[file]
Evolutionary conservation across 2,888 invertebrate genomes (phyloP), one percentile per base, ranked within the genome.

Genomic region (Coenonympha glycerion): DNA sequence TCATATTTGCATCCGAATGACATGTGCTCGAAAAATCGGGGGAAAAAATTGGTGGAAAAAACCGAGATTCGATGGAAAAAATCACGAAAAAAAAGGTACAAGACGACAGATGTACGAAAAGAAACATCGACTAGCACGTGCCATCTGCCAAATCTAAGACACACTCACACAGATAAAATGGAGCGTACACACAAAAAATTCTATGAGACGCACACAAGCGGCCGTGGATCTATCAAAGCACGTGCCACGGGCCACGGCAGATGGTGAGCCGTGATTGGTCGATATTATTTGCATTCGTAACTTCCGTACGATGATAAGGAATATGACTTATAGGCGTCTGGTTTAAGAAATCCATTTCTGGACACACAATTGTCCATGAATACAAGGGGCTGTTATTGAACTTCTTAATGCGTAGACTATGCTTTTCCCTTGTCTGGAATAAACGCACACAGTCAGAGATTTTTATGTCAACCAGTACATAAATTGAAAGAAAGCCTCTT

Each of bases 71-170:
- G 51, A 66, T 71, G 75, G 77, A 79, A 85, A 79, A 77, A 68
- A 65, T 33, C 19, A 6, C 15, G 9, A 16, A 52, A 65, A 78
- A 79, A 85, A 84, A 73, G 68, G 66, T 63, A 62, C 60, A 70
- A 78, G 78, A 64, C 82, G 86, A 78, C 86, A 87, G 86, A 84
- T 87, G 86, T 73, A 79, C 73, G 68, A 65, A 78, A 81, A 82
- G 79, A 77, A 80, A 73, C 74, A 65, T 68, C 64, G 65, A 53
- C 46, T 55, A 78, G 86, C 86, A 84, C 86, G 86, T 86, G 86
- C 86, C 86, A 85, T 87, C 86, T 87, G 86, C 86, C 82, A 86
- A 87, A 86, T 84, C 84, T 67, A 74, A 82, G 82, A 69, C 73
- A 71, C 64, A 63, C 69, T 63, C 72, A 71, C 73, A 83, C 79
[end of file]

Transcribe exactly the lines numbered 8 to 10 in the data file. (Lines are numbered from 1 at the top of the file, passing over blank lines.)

- T 87, G 86, T 73, A 79, C 73, G 68, A 65, A 78, A 81, A 82
- G 79, A 77, A 80, A 73, C 74, A 65, T 68, C 64, G 65, A 53
- C 46, T 55, A 78, G 86, C 86, A 84, C 86, G 86, T 86, G 86